When thinking about and preparing to take a standardized test, it is natural to have some test anxiety. Many times, students are taking these exams for college, graduate school, or professional school admission, and it is important that they do as well as possible. The path to admission to most pharmacy schools will likely involve tackling some test anxiety. It is important to remember that test preparation can help with this test anxiety.
Test anxiety can have psychological and physical symptoms. Some of the psychological symptoms include racing thoughts, difficulty concentrating, “blanking out,” and discovering that one knows the answer to a test question only after the exam has been completed. Physical symptoms of test anxiety include nausea, sweating, rapid breathing, rapid heart rate, and feeling tense. Any of these factors can negatively impact one’s test performance.
Test preparation can include anything from studying relevant material for an exam to familiarizing oneself with the format of the exam. For many individuals, test anxiety takes the form of being unsure of one’s knowledge of the subject matter. It can be very disconcerting to worry about the material that may or may not appear on an exam. There are a couple of ways one can combat this type of anxiety. First, students should do as much research as possible to determine the content of the exam. Second, students should spend as much time as possible studying for the exam. This will help to focus one’s studying and eliminate those subject areas which are irrelevant.
It is also important to remember that most standardized tests can be taken more than once, and schools will evaluate an applicant based on the highest score achieved. Some exams, like the PSAT/NMSQT, are used by students to practice for an exam which has more relevance to them, like the SAT reasoning test. While practice tests are an invaluable experience when preparing for an exam, the true testing environment is very difficult to mimic. If a student sits for the PSAT/NMSQT, he or she has the experience of arriving at a test site, sitting in an assigned seat, listening to oral instructions, and taking the test in a precise sequence under stringent circumstances. Having a feel for this kind of structure and format can help alleviate test anxiety for those who are wondering what to expect. By the time the student sits for the SAT reasoning test, he or she will already have encountered the closest thing to having previously taken the SAT reasoning test.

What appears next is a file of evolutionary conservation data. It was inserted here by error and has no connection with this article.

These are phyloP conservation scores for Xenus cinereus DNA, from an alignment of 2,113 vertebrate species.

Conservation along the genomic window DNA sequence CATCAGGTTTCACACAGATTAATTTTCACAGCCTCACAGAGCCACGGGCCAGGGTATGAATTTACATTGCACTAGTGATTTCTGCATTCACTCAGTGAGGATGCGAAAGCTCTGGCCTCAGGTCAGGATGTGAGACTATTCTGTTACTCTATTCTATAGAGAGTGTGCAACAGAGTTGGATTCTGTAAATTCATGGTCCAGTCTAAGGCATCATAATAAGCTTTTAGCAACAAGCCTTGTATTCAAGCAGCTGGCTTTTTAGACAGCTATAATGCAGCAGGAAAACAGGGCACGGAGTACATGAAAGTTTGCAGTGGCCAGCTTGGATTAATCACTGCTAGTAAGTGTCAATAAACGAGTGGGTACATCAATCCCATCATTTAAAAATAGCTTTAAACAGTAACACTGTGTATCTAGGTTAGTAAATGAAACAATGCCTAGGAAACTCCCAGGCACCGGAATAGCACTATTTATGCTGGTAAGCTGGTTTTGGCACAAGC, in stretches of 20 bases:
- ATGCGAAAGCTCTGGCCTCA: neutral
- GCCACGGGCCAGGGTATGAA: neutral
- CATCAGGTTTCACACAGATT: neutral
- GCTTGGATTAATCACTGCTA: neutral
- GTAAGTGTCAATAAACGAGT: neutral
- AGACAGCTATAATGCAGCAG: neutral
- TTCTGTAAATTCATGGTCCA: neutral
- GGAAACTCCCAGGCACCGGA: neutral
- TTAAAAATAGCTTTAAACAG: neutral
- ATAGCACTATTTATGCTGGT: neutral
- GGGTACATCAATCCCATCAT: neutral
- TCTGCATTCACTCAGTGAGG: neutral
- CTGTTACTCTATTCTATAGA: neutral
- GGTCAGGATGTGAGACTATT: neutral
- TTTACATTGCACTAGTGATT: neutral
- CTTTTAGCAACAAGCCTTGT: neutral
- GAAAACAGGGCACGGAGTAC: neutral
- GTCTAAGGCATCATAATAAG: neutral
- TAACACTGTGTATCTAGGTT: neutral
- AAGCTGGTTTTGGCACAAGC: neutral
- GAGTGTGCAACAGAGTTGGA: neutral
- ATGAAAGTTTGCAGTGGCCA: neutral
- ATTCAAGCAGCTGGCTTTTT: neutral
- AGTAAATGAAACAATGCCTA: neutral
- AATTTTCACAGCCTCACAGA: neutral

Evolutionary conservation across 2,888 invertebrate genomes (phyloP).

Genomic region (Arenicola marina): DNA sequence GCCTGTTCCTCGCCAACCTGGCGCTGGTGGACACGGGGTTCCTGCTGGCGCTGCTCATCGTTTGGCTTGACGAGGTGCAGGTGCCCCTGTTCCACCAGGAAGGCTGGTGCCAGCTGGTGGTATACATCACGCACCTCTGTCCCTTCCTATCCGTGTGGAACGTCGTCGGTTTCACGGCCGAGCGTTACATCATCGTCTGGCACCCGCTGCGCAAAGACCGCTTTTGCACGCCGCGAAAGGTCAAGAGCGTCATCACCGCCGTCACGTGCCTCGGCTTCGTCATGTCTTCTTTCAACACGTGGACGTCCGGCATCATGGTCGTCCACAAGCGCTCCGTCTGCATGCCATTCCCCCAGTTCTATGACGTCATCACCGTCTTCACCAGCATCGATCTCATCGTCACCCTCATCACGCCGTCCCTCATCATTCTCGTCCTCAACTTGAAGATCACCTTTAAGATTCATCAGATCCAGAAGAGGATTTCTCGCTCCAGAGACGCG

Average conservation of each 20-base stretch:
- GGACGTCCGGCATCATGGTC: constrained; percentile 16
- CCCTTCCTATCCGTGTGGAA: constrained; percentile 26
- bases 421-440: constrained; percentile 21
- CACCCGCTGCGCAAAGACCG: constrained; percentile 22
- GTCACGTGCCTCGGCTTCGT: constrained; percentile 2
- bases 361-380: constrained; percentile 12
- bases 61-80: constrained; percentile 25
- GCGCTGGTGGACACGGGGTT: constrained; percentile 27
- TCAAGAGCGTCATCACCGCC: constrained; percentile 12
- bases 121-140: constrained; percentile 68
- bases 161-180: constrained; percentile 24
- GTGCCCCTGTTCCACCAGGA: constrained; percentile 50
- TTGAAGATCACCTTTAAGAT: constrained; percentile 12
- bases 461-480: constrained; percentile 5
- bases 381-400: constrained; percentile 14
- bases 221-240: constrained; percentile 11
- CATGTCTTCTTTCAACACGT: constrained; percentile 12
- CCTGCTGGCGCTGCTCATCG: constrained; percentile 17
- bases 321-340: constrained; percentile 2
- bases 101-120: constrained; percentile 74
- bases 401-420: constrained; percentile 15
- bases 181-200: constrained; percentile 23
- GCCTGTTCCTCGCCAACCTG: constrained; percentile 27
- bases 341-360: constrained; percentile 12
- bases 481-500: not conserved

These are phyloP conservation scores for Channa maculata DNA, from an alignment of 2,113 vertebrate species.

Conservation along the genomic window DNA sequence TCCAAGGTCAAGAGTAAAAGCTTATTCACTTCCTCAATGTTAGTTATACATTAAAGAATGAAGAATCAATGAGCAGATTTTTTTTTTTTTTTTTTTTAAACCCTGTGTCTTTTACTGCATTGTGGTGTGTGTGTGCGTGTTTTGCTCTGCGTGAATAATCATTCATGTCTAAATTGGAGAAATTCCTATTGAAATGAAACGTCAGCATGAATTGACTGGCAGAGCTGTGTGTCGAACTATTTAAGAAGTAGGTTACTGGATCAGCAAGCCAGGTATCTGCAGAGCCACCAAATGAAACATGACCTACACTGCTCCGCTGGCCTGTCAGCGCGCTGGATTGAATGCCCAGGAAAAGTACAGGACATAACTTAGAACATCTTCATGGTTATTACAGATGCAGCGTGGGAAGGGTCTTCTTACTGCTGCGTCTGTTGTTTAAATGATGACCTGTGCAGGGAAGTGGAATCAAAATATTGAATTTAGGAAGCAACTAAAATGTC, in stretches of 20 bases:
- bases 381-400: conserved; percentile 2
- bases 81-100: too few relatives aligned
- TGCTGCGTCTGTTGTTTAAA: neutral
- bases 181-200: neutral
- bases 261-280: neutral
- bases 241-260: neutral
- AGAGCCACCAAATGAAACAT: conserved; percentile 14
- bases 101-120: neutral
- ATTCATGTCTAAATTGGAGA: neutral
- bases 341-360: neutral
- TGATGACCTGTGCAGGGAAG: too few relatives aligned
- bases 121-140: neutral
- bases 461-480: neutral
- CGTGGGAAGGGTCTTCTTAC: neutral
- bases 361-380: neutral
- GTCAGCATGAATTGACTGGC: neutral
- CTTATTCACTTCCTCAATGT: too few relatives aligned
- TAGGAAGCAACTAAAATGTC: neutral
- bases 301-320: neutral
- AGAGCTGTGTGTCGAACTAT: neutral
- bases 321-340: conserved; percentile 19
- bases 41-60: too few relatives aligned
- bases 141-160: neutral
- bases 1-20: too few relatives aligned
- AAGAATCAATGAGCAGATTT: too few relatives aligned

Test anxiety can be paralyzing to some individuals and can negatively impact test scores. If one knows that test anxiety can negatively impact one’s test performance, one should learn ways to combat this anxiety beyond the typical preparation for the test. Some individuals may find things, like yoga or meditation, relaxing. Some can be positively impacted by listening to music. Whichever technique to reduce test anxiety works best for a particular individual should be practiced.
For most individuals, test preparation can help reduce test anxiety. The knowledge that tests may be retaken can also help one combat anxiety related to trying to score as high as possible. If these techniques fail, one should investigate other traditional forms of relaxation.